Twenty years later, the message remains the same for the Arroyo Grande High football team: Believe in what you do.
In 1990, the Eagles beat Junipero Serra High in Gardena, 31-0, in the semifinals of the CIF-Southern Section Division VII playoffs, shattering what had been a 24-game winning streak by the defending champion Cavaliers.
“The biggest thing was we believed in ourselves, believed in what we could do,” said Matt Soenksen, an offensive lineman for the Eagles at the time. “We knew we were a good team.
“I believed in our chances,” Soenksen said. “I know the coaches did as well. Belief in your team is half the battle.”
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In an ironic twist of fate, at 7 p.m. tonight, this year’s Eagles will also play at Serra, this time for the Western Division championship, against a similarly favored Cavaliers team riding a 28-game winning streak.
“When I heard about (this year’s matchup), I was thinking, ‘Wow, déjà vu,’ ” said Joe Wells, another lineman on the 1990 team, of learning his alma mater would again be up against a stacked Serra team with an impressive streak.
The Cavaliers’ 1990 winning streak was the third-longest active one in the state at the time; this year’s 28-gamer is already the longest in the state.
“There was a lot of build-up,” Wells recalled of the 1990 game. “Practice was really intense that week.”
Arroyo Grande faced adversity early 20 years ago, as star running back Clemente Sainten had to be carried off the field on the Eagles’ third play from scrimmage because of a knee injury.
Sainten, who was named the San Luis Obispo County Player of the Year that season as a junior, went on to sign with Oregon State before later transferring to Weber State. Sainten had gained at least 100 yards in each of the previous eight games to that point.
But backup running backs Eric Lopez and Josh Whitaker filled in admirably, rushing for a combined 138 yards.
The Eagles pulled away after leading 7-0 at the half and held Serra to 107 yards for the game.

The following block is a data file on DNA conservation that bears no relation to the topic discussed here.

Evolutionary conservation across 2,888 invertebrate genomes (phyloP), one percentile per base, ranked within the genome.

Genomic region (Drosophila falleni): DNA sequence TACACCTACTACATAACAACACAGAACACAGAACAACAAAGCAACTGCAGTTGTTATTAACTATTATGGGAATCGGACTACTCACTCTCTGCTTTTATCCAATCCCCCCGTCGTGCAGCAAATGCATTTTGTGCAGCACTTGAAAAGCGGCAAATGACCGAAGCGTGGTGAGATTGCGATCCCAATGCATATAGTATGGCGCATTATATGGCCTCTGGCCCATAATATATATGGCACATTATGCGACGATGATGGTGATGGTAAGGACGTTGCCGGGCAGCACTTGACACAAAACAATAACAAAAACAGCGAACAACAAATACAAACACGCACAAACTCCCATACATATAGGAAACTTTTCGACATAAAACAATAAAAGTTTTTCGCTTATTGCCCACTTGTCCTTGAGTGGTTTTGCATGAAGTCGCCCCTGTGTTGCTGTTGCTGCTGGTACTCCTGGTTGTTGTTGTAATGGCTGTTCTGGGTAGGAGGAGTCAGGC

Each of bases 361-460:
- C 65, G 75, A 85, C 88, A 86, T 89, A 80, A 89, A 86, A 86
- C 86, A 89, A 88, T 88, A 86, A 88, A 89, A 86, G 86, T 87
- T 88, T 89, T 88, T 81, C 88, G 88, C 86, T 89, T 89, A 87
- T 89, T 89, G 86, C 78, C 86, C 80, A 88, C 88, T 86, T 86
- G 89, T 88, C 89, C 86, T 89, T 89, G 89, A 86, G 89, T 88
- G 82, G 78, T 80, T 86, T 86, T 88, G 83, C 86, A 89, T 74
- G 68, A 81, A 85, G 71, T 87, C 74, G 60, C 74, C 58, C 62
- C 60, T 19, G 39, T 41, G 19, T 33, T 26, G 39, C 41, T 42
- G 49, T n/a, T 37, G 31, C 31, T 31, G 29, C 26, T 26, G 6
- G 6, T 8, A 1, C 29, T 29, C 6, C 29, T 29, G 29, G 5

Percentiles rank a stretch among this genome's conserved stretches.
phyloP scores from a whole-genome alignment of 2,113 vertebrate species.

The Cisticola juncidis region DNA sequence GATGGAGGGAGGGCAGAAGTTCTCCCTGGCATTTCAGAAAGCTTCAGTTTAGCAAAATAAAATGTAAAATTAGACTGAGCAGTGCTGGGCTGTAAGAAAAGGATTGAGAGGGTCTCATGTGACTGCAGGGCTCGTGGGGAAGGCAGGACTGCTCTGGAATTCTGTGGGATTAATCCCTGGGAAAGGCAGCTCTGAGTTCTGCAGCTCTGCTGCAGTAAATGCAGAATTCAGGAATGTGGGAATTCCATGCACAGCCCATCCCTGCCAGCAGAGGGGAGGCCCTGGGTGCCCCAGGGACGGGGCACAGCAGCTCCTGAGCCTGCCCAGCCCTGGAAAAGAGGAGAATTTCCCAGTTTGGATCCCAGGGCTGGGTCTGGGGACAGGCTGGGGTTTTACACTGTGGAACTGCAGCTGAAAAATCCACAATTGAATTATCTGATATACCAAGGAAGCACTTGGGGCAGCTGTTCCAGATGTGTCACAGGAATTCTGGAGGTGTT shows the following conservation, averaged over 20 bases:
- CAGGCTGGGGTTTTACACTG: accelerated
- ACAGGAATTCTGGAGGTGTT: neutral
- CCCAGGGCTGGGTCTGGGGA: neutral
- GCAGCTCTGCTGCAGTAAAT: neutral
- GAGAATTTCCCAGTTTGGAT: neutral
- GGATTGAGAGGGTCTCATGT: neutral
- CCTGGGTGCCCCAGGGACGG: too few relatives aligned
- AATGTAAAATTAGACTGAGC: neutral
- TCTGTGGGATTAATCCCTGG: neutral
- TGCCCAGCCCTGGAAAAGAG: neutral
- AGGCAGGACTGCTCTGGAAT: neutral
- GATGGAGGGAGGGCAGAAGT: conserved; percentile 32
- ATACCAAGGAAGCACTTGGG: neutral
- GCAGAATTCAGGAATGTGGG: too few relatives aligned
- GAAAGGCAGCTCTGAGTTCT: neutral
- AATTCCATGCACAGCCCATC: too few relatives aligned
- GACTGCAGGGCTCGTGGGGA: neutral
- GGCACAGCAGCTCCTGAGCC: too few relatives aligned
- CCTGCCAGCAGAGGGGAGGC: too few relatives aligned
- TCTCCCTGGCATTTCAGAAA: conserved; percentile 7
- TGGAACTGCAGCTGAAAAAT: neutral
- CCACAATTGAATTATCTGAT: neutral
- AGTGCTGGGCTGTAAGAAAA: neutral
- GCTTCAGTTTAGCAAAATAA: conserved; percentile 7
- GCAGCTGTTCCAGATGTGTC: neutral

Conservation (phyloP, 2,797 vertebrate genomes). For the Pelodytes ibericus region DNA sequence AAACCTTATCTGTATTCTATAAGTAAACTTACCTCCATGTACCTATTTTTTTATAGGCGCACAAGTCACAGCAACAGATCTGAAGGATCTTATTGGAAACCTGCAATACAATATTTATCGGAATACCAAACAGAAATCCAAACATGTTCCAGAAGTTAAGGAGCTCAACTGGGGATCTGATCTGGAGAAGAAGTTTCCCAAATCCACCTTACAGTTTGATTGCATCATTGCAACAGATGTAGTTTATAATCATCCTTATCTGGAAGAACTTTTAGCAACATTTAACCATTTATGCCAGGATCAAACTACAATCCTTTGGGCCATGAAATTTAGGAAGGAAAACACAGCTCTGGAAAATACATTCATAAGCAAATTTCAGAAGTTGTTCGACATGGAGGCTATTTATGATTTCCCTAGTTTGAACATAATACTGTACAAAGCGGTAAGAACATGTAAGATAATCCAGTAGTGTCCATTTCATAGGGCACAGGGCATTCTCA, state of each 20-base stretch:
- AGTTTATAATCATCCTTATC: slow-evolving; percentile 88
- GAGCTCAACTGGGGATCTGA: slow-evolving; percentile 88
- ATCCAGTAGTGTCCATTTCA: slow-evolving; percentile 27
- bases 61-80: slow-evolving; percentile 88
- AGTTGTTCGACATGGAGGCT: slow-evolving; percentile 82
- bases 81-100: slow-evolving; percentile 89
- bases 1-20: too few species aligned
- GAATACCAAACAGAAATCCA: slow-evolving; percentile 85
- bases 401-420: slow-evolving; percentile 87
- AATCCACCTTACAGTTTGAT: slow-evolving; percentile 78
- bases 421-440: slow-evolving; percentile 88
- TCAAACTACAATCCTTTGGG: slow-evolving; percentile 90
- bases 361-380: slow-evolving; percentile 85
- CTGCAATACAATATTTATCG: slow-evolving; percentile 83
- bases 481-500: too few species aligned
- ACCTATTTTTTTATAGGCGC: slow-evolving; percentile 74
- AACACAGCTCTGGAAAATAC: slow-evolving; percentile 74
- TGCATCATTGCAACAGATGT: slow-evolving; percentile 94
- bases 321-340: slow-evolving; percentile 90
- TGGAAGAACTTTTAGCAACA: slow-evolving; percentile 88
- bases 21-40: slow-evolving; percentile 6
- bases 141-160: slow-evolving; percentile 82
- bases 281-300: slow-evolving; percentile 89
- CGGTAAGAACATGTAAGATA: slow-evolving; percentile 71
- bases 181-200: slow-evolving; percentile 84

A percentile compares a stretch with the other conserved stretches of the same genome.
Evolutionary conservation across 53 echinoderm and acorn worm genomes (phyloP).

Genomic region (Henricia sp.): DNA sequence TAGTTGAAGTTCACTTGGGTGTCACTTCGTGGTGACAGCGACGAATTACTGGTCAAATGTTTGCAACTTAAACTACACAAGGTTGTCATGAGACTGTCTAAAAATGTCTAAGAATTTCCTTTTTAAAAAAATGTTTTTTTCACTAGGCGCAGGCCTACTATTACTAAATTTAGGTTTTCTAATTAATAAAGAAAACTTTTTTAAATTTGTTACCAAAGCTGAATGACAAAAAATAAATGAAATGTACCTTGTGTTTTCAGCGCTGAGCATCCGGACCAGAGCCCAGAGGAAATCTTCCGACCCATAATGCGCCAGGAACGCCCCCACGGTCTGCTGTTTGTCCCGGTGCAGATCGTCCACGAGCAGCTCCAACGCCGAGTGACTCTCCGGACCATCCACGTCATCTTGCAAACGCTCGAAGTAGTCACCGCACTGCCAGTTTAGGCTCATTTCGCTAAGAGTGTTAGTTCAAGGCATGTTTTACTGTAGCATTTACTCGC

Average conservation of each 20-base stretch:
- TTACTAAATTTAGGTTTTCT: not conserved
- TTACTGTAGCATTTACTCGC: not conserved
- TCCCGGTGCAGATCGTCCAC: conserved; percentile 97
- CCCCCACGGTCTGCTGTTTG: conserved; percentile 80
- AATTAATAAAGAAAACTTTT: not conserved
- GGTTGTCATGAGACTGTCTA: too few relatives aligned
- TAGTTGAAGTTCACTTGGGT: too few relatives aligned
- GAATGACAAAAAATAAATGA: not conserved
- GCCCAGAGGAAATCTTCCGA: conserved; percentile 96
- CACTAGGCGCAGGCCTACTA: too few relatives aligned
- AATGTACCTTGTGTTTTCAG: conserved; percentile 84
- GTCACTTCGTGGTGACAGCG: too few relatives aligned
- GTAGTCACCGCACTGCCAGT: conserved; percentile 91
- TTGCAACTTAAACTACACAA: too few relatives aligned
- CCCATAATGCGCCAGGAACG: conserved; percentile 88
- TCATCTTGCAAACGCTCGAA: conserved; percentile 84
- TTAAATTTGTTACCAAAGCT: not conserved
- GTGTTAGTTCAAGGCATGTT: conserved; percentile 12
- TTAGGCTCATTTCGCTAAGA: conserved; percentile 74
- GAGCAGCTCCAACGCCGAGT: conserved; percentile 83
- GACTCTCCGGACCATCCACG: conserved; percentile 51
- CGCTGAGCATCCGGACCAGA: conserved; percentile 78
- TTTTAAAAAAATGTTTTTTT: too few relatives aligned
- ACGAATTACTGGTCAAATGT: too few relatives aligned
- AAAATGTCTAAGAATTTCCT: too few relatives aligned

“We played almost a perfect game,” Soenksen said.
The 1990 team had something of a benefit that this year’s team won’t have coming in — experience gained against Serra in the previous year’s playoffs. In 1989, the Cavaliers had eliminated Arroyo Grande.
“It was a big surprise to everybody,” Soenksen said of the way the 1990 win was perceived.
Arroyo Grande fell in the championship game that year, 12-7, to Northern League rival Lompoc. At the time, the Braves were enjoying a record-setting career put forth by future Oakland Raiders running back Napoleon Kaufman.
This year’s Eagles have won four in a row, including last week’s 52-19 win over Chaminade Prep of West Hills, which many in the region had predicted to make it to the championship game for a rematch with its Mission League rival in Serra.
“I’ve seen A.G. play this year,” said Soenksen, who played at UCLA and recently was a track and field coach at Nipomo High. “They’re peaking at the right time. They really took it to Chaminade last week, and Chaminade is a good team.
“Win or lose,” Soenksen said, “they’re the pride of the town right now, the pride of the county.”
What else would he tell this year’s group?
“Live in the moment,” Soenksen said. “Enjoy it. Take it all in. I very vividly remember thinking at practices, ‘No matter what, wow, win or lose — this is it. This is the last game of the season.’ You take everything you have and put it all on the field.”
Even if that was then, and this is now, Wells, a wrestling coach in Wisconsin, also had some present-day, straightforward words of advice for this year’s underdog.
“Play your game,” Wells said. “You know what to do. Execute and good things will happen.”